THE PRESIDENCY: The Meaning of the Cordovans

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When President Lyndon Johnson once showed up for some morning ceremonial duties in a gray suit and brown shoes, the people traveling with him were immediately alert for a change in the day's doings. Johnson was fastidious about the trappings of office, and even the slight dissonance of brown and gray hinted a new mood or schedule.

Sure enough, L.B.J. jetted off secretly to Viet Nam and a conference with his field commanders. While in flight he changed his gray suit to a rancher's outfit of twill so that he would look more like a soldier when he reviewed the troops at Cam Ranh Bay. When the Commander in Chief left the plane he was a harmony in brown.

No such detailed analysis can be applied to Jimmy Carter. He came in his glistening Marine helicopter through a clear and soft Rome night last week to start his new European adventure, settling in the shadows of the Quirinale Palace, which sits atop the highest of the Eternal City's seven hills, a panorama of enduring dignity and beauty.

Jimmy Carter had on a dark blue suit and cordovan shoes. No secret mission was planned, other than a jog in the Quirinale Gardens, for which Carter used sneakers. Cordovan with blue is just a part of Carter, a man still vaguely indifferent to, or perhaps even contemptuous of, the color codes of Old World diplomacy, an encrusted ritual built of the minutiae of centuries.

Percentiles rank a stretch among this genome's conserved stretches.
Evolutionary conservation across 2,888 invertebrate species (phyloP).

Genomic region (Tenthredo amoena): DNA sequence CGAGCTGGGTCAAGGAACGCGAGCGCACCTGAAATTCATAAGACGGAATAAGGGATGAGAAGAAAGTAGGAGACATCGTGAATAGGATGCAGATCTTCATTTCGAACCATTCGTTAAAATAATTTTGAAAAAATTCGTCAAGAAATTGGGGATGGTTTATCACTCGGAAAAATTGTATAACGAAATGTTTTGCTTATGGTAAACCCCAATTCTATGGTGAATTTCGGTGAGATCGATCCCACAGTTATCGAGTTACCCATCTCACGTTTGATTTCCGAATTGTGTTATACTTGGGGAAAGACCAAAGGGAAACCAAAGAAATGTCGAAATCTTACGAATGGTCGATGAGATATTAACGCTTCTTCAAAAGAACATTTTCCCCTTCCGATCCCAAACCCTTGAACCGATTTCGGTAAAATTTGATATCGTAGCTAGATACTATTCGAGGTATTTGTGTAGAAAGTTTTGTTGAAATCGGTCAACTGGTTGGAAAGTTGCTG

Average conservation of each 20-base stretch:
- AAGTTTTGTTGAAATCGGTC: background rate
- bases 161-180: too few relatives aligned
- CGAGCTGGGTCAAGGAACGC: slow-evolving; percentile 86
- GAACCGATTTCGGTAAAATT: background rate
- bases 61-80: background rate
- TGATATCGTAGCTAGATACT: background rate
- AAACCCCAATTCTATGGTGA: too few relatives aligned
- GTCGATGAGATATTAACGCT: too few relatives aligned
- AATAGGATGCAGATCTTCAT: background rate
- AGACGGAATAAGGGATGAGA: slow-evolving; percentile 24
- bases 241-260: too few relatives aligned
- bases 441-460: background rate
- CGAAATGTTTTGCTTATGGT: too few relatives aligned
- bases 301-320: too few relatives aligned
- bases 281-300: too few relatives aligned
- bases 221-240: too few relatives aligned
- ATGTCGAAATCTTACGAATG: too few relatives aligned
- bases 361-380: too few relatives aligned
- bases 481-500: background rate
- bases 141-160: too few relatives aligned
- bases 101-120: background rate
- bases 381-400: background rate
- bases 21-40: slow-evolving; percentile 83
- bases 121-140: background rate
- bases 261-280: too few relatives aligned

After nearly 3½ years of exercising immense power, Jimmy Carter remains resolutely rooted, in his cordovan wing tips, in Plains, Ga. But the rest of him is not so easy to figure out these days. He has left the U.S. weaker politically, more diminished in international respect, than any President in the 35 years since the end of World War II. Though the centerpiece of this mission is the summit in Venice, the real meaning is a search for some kind of cohesion in the frayed alliance. In personal terms it could be the final test of Carter as a world leader. Can he inject the tired veins of the democracies with a modicum of courage and purpose? Maybe.

Oddly, as the charts on his standing with both Americans and Europeans continue downward, Carter's grasp of his job seems improved in some respects. He is more angry now—at Soviet belligerence, at allied timidity. The narrowness of other nations' interests and the duplicity of their leaders are no longer smothered in Carter's determined Christian grace.

He is tougher and more wary. That is why the joint statement issued in Rome went straight to the problems of the Soviet invasion of Afghanistan, the American hostages in Iran and the Middle East peace negotiations. That is why Carter fired off his letter to West Germany's Helmut Schmidt to make sure of German support for new nuclear missiles in Europe.

Carter has recast his Administration in significant respects. The White House staff is broader-gauged, and at last Carter's confidant and principal aide, Hamilton Jordan, is out of policy and into politics, where he should have been from the beginning. Carter's new Secretary of State, Ed Muskie, is streetwise and strong, reinforcing the President wherever necessary.

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